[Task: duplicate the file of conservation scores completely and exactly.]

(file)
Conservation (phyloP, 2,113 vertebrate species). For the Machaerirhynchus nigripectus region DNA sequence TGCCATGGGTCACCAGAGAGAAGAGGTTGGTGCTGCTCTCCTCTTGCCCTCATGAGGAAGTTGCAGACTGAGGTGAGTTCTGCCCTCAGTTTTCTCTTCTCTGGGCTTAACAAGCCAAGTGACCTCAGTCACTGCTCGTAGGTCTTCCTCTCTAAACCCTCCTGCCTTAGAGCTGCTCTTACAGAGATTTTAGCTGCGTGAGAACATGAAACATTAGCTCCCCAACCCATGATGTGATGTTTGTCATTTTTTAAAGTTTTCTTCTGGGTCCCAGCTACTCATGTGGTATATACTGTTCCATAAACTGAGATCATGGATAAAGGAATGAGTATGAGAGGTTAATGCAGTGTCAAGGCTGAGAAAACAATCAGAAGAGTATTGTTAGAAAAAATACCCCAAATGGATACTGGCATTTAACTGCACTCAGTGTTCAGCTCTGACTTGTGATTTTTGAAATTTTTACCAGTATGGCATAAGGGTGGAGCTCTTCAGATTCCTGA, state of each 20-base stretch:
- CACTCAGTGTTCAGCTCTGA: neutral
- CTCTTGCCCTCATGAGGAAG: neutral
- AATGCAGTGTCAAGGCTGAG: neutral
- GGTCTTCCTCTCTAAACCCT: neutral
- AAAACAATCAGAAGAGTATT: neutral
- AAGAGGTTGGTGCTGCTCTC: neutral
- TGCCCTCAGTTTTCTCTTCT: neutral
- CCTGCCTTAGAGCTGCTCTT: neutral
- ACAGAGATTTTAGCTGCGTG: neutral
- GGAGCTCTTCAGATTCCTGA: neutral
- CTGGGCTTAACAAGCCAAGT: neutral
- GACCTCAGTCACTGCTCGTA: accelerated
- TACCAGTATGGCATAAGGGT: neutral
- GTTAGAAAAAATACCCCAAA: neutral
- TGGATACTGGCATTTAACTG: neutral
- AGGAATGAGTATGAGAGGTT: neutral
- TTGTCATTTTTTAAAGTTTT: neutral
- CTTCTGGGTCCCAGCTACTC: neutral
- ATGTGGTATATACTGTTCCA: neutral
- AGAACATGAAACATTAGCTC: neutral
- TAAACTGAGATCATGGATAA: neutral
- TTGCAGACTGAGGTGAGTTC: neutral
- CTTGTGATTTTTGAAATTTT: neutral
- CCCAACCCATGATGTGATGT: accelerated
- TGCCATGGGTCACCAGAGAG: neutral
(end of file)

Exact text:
Conservation (phyloP, 2,113 vertebrate species). For the Machaerirhynchus nigripectus region DNA sequence TGCCATGGGTCACCAGAGAGAAGAGGTTGGTGCTGCTCTCCTCTTGCCCTCATGAGGAAGTTGCAGACTGAGGTGAGTTCTGCCCTCAGTTTTCTCTTCTCTGGGCTTAACAAGCCAAGTGACCTCAGTCACTGCTCGTAGGTCTTCCTCTCTAAACCCTCCTGCCTTAGAGCTGCTCTTACAGAGATTTTAGCTGCGTGAGAACATGAAACATTAGCTCCCCAACCCATGATGTGATGTTTGTCATTTTTTAAAGTTTTCTTCTGGGTCCCAGCTACTCATGTGGTATATACTGTTCCATAAACTGAGATCATGGATAAAGGAATGAGTATGAGAGGTTAATGCAGTGTCAAGGCTGAGAAAACAATCAGAAGAGTATTGTTAGAAAAAATACCCCAAATGGATACTGGCATTTAACTGCACTCAGTGTTCAGCTCTGACTTGTGATTTTTGAAATTTTTACCAGTATGGCATAAGGGTGGAGCTCTTCAGATTCCTGA, state of each 20-base stretch:
- CACTCAGTGTTCAGCTCTGA: neutral
- CTCTTGCCCTCATGAGGAAG: neutral
- AATGCAGTGTCAAGGCTGAG: neutral
- GGTCTTCCTCTCTAAACCCT: neutral
- AAAACAATCAGAAGAGTATT: neutral
- AAGAGGTTGGTGCTGCTCTC: neutral
- TGCCCTCAGTTTTCTCTTCT: neutral
- CCTGCCTTAGAGCTGCTCTT: neutral
- ACAGAGATTTTAGCTGCGTG: neutral
- GGAGCTCTTCAGATTCCTGA: neutral
- CTGGGCTTAACAAGCCAAGT: neutral
- GACCTCAGTCACTGCTCGTA: accelerated
- TACCAGTATGGCATAAGGGT: neutral
- GTTAGAAAAAATACCCCAAA: neutral
- TGGATACTGGCATTTAACTG: neutral
- AGGAATGAGTATGAGAGGTT: neutral
- TTGTCATTTTTTAAAGTTTT: neutral
- CTTCTGGGTCCCAGCTACTC: neutral
- ATGTGGTATATACTGTTCCA: neutral
- AGAACATGAAACATTAGCTC: neutral
- TAAACTGAGATCATGGATAA: neutral
- TTGCAGACTGAGGTGAGTTC: neutral
- CTTGTGATTTTTGAAATTTT: neutral
- CCCAACCCATGATGTGATGT: accelerated
- TGCCATGGGTCACCAGAGAG: neutral